Interest in veganism is on the rise. It’s been Googled 550% more over the past five years. The number of vegans in the US grew six times to 19.6 million in 2017, from nearly 4 million in 2014.
Though not exactly veganism (purists would agree), 1 in 3 Americans have stopped or reduced their meat consumption.
That means even some of us carnivores are replacing wagyu with tempeh, statistically speaking.
Snapshot: The Rise of the Vegan
Source: Google Trends, ReportBuyer, OnePoll
Over in the APAC region, people are catching on quick. Australia was the most popular country for veganism in 2018. New Zealand came in at third place. So it’s safe to say the world is shifting towards a more plant-based diet. Even partially.
(I’ve learned it’s often called ‘Flexitarian‘, and there are even cookbooks, an active subreddit, and meet-up groups. Some call it ‘Reducetarian’, like Brian Kateman whose conference is coming up soon in Washington DC – meet our editor Louisa there!)
But despite this rise, vegans still find it hard to know where to eat out or find vegan products, according to Vikas Garg, founder and CEO of abillionveg.
Enter, abillionveg. Fresh out with $2.6m funding in its pocket.
“We’re solving a real problem that people who live a certain lifestyle face multiple times a day,” said Garg, speaking exclusively to AFN.
The Singapore-based ‘Yelp for vegans’ recently closed a $2m seed round led by US-based 500 Startups, bringing its total funding to $2.6m. Other big names include 1/0 Capital, Calibre Ventures and Blue Horizon.
It’s yet another pat on the back for the ag + food tech scene in Singapore.
Check out why we think Singapore’s the Asian hotbed for startups, here.
And despite the veganism stats that would point to greater interest in the US, Garg says he’s surprised that most of the interest came closer to home.
“I’m pleasantly surprised how much interest and capital ended up coming in from investors in Southeast Asia, rather than the US, where I expected most would have come from.”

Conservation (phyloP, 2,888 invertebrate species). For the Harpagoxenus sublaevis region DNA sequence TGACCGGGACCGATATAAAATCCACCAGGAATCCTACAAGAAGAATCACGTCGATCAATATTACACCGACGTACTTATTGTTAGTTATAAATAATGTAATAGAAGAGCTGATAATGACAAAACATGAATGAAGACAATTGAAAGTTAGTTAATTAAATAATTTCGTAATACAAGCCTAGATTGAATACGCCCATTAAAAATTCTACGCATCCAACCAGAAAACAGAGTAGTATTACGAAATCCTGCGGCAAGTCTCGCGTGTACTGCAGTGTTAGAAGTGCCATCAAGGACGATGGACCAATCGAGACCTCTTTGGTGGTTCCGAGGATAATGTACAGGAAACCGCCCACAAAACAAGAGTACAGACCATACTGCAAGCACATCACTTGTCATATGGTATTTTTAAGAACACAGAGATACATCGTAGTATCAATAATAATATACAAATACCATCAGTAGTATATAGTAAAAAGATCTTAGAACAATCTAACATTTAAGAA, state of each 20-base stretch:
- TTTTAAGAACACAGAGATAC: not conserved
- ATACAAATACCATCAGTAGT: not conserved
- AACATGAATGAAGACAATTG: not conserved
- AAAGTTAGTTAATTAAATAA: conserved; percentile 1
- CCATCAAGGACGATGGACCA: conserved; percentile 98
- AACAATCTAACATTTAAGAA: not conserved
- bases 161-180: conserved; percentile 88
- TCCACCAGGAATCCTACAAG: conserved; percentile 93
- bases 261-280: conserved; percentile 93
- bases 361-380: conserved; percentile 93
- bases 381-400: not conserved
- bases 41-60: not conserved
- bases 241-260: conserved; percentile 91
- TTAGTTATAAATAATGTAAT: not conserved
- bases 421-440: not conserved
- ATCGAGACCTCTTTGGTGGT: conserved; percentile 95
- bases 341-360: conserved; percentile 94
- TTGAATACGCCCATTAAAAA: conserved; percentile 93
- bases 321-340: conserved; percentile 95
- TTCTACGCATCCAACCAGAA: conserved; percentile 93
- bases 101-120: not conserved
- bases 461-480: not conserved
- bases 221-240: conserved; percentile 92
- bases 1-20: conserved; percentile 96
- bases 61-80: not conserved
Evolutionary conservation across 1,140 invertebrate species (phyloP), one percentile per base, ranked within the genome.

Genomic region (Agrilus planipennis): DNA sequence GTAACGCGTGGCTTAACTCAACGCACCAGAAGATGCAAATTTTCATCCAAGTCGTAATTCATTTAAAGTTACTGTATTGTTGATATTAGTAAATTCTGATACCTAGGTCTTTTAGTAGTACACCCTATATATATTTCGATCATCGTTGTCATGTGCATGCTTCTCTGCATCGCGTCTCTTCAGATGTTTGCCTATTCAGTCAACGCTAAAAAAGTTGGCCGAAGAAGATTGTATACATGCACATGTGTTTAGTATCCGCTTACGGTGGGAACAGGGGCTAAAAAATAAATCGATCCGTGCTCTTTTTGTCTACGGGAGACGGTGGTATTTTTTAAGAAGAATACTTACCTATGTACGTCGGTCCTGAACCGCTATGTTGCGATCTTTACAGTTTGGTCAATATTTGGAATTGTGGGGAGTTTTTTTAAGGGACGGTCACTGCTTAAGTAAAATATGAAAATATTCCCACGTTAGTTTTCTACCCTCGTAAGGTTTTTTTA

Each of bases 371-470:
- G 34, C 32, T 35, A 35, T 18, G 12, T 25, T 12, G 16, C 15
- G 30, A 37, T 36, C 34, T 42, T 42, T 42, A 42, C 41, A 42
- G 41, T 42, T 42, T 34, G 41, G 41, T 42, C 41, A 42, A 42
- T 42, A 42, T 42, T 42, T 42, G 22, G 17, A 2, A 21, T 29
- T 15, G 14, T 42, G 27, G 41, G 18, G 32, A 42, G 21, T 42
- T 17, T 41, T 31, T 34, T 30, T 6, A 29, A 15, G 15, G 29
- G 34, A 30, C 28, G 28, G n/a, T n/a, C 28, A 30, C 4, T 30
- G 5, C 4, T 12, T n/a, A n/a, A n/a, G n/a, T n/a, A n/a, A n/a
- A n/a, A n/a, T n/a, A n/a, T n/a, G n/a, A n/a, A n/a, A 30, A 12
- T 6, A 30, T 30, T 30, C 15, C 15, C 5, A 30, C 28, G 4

Securing the funding, however, came with a degree of difficulty. This, despite it taking only three months.
“We’re too niche, small, young for the big consumer platform investors. On top of that, we weren’t within the wheelhouse of investors that are looking at the plant-based space. They mostly look at food products,” shared Garg. The fresh dough goes to expanding their team. Garg expects it to last his team till early 2021, when he expects to kick off the next round of funding.
So how does abillionveg work?
The app provides users a platform where they post reviews and recommendations for vegan-friendly food, restaurants, and products. abillionveg also operates on a ‘good begets good’ belief system” users that post reviews earn credits, which can be converted to donations for animal and marine life welfare organizations.
“We have plant-based food and product reviews in 91 countries and growing,” said Garg. “We want to help a billion people join the (plant-based) movement by 2030 and donate $1 billion to support animal welfare causes.”
Since its launch in May 2018, abillionveg has built up a catalogue of 50,000 reviews. That’s across 30,000 vegan dishes and over 8,000 consumer products. And Garg says its user base is growing rapidly in developed countries.
“We see 40% to 50% growth per month in Singapore, Hong Kong, Australia, Canada, the US, and the UK.”
Though the abillionveg founder identifies social media giants TripAdvisor, Yelp, Google and Instagram as competitors, we at AFN think the growing number of related apps on the Apple store and Google Play are tugging at the heartstrings of abillionveg’s target audience. Vegans are lapping up apps like Happy Cow, Forks Over Knives, Vanilla Bean, Food Monster and mainstay Yelp (who recently added a ‘Liked by Vegans’ filter in December).
What sort of vegan apps do you use? Let me know at email@example.com.